Morphine Use: Cure for Pain or Recipe for Disaster?


Morphine Use: Cure for Pain or Recipe for Disaster?

What is Morphine?

Morphine is the most highly populated opiate found in the opium plant. It is the highest standard of all opiates, which makes it the most dangerous. Morphine use is apparent in the medical industry to relieve chronic pain but is widely seen among recreational users as well. Morphine is also one of the most addictive substances and causes dependency which makes it difficult to quit.

Medical Effects and Uses of Morphine

Morphine is generally found in hospitals to relieve pain in patients that absolutely need it. Outside these uses, it becomes a dangerous slippery slope of addiction. Medical uses of morphine include:

  • Post surgery pain reduction.
  • Relieve chronic pain in patients with terminal cancer.
  • Pain relief from extensive trauma and/or cranial injury.
  • Used as a cough suppressant in severe cases.

Recreational Morphine Use

Morphine is known to be a drug that is directly injected into the bloodstream. Although still is the case, it is also available to be taken orally in pill form, in a drinkable form, and in the form of a suppository. Most addiction to morphine comes when an addict self-medicates. Prolonged and frequent use causes an addict to form a tolerance to the drug. Once tolerance is formed, the morphine addict needs more of the drug to produce the desired effect. Once addiction ensues, abstinence from the drug evokes withdrawal symptoms. Because the withdrawal period is so painful and aggravating, morphine dependence is a primary reason why many morphine addicts do not seek sobriety.

Street Names for Morphine:

  • Mud
  • Sister
  • Junk
  • Hocus
  • Emsel
  • Cubs
  • Cobies
  • Morpho

Keeping an Eye Out for Morphine Use

If you think that a loved one is abusing morphine, there are a few signs to look for. Keep an eye out for pill bottles, needles, and syringes. Remember that even if someone has a prescription to morphine, it is possible for them to abuse the drug. A dosage that is higher than a doctor’s instructions or continued unnecessary usage is considered abuse. Signs that a person is abusing morphine are:

  • Dizziness or fainting
  • Constant constipation
  • Confusion
  • Lowering of blood pressure
  • Small pupils
  • Faint breathing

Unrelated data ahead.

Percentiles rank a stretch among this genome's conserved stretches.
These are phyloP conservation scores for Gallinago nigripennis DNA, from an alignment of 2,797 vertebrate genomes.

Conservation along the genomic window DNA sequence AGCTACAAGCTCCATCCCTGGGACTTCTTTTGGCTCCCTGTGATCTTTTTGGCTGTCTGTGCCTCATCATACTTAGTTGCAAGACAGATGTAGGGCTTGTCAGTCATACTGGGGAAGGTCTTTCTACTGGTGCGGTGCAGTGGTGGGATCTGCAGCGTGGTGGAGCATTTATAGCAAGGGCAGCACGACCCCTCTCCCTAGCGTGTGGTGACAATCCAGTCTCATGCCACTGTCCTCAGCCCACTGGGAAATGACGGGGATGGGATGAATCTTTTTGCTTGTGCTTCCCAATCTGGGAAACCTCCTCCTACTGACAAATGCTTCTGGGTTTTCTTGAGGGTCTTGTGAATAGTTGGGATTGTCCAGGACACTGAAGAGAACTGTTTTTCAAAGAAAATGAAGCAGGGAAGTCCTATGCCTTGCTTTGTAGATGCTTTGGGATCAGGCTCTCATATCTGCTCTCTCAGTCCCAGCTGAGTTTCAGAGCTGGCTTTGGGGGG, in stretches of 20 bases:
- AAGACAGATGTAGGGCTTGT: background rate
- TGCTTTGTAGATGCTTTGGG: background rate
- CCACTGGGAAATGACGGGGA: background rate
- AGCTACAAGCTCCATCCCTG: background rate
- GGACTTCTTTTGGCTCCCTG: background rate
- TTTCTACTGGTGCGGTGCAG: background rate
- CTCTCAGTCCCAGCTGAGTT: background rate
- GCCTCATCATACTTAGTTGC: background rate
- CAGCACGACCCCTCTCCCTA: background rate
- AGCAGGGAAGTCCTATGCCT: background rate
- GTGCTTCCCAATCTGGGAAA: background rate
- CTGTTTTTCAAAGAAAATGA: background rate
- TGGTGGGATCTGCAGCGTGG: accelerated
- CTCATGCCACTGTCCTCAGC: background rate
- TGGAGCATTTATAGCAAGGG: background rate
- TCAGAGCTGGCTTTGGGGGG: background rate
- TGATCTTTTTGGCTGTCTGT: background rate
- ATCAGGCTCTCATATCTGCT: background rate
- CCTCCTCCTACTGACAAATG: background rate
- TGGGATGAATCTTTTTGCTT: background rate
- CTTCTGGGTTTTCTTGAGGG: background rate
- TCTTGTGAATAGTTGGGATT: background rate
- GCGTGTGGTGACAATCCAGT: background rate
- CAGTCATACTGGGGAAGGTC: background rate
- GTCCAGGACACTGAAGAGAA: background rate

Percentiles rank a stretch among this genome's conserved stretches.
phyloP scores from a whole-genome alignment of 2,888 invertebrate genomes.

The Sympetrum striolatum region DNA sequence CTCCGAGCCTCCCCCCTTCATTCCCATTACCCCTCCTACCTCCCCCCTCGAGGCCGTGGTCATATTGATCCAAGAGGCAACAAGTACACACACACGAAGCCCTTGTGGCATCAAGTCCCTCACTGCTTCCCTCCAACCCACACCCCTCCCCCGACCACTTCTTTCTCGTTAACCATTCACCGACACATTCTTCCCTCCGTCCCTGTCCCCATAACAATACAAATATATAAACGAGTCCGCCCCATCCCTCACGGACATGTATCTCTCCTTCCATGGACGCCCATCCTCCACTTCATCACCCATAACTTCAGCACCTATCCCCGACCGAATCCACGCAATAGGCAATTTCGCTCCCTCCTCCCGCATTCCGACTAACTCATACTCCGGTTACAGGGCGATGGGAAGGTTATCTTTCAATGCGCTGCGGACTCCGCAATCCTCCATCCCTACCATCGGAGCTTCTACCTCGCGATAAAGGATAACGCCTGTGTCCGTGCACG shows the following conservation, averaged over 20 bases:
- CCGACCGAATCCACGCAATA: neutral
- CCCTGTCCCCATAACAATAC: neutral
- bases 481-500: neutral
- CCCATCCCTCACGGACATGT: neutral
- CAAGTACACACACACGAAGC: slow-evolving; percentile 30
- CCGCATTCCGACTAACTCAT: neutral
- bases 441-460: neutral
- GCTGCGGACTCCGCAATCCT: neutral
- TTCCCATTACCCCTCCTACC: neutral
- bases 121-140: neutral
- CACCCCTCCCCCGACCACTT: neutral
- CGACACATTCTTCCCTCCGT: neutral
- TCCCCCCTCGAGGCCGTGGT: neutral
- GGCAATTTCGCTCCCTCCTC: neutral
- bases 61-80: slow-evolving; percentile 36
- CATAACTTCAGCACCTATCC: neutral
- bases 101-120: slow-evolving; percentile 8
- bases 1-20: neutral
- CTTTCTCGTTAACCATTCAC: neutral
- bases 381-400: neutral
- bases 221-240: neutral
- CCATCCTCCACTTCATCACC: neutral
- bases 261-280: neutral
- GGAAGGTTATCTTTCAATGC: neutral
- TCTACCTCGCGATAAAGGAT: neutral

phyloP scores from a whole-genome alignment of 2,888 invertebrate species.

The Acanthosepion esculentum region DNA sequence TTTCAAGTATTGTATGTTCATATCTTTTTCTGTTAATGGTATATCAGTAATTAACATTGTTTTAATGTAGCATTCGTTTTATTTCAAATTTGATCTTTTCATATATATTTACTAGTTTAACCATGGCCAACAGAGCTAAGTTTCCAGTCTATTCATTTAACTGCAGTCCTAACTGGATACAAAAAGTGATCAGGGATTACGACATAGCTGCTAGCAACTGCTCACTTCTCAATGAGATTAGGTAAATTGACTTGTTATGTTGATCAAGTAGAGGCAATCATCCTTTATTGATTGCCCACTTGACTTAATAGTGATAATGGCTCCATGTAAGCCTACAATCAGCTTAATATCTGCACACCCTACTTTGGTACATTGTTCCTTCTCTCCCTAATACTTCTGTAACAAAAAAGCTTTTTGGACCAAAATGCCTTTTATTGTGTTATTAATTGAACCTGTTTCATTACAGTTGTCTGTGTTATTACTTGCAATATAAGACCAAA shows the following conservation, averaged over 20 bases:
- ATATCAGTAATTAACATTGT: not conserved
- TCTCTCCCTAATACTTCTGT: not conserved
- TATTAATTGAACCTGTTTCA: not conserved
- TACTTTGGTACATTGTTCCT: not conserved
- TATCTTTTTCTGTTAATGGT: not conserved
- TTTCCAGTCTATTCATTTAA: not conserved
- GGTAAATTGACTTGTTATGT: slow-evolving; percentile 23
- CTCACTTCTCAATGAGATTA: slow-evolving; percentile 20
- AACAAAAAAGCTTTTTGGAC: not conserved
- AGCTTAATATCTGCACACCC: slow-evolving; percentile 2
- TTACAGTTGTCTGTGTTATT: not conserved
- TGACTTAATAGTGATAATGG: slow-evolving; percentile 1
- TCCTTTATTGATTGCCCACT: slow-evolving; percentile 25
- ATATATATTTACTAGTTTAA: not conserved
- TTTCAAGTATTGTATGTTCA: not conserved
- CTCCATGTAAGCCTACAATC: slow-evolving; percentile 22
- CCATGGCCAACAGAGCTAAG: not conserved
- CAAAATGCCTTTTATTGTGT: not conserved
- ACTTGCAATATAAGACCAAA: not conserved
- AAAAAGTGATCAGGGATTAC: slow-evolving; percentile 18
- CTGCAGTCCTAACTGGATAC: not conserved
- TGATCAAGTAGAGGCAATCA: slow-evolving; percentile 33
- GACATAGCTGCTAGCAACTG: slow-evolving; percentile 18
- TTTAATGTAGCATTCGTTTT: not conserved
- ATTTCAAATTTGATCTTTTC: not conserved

• Cold sweats
  • Coma
  • Heart attack

Withdrawal Symptoms of Morphine

Withdrawal is when a person dependant on a drug stops using. For morphine users, this withdrawal process comes with painful side effects. Withdrawal is necessary to detox, which involves elimination of a drug from the body. Addicts who depend on morphine use will show withdrawal symptoms when they haven’t used for a period of time. These symptoms include:

  • Aggravation
  • Anxiety
  • Vomiting
  • Diarrhea
  • Increased heart rate
  • Increased blood pressure
  • Stomach pain
  • Back pain
  • Muscle pain
  • Insomnia

Dangers of Morphine Use and Pregnancy

A baby will be born addicted when a mother abuses Morphine during pregnancy. With a drug dependency, the baby will experience withdrawal symptoms when the drug is not administered to them. A baby going through morphine withdrawal will experience:

  • High fever
  • High activity
  • Insomnia
  • Low birth weight
  • Trouble gaining weight
  • Diarrhea
  • Vomiting
  • Breathing trouble
  • Aggression
  • Non-stop crying from pain

Long-Term Morphine Use

The long-term use of morphine causes bodily harm that is often irreversible. Long-term side effects of morphine use include:

  • Memory lapses
  • Unconsciousness
  • Collapsed circulatory system
  • Sleep apnea
  • Urination issues
  • Hallucinations
  • Loss of sex drive

Dealing with a Morphine Addict

A morphine addict can rapidly change into a different person than loved ones remember. Cravings of morphine are so intense that it causes morphine addicts to do things that they wouldn’t normally do if they were sober. Loss of original personality can also make family pull away from morphine users and cause extreme harm to every relationship in an addict’s life. As a result, addicts have to decide to seek treatment themselves for their own lives. It is possible to encourage a loved one to seek treatment, but it is never guaranteed to work. Unfortunately, addicts seek treatment usually after hitting rock bottom. It is best to let an addict receive consequences for their own actions so that they come to terms with their problem on their own.

Seeking Morphine Addiction Treatment

FHE Health offers many different treatment options for morphine addicts seeking a life of sobriety. Firstly, our goal is to provide each individual at our facility with a well-rounded treatment plan. Our treatment options offered include medical detox, residency programs, outpatient programs, sober skills development, cognitive therapy, and sober living aftercare programs. If you have any questions about morphine addiction or our treatment programs and facility, do not hesitate to contact us. Morphine addiction is a serious health hazard and is cause for death in many cases. Seeking addiction treatment is vital to retain happiness in an addict’s life. Call us today at 844-299-0618 or visit our website.

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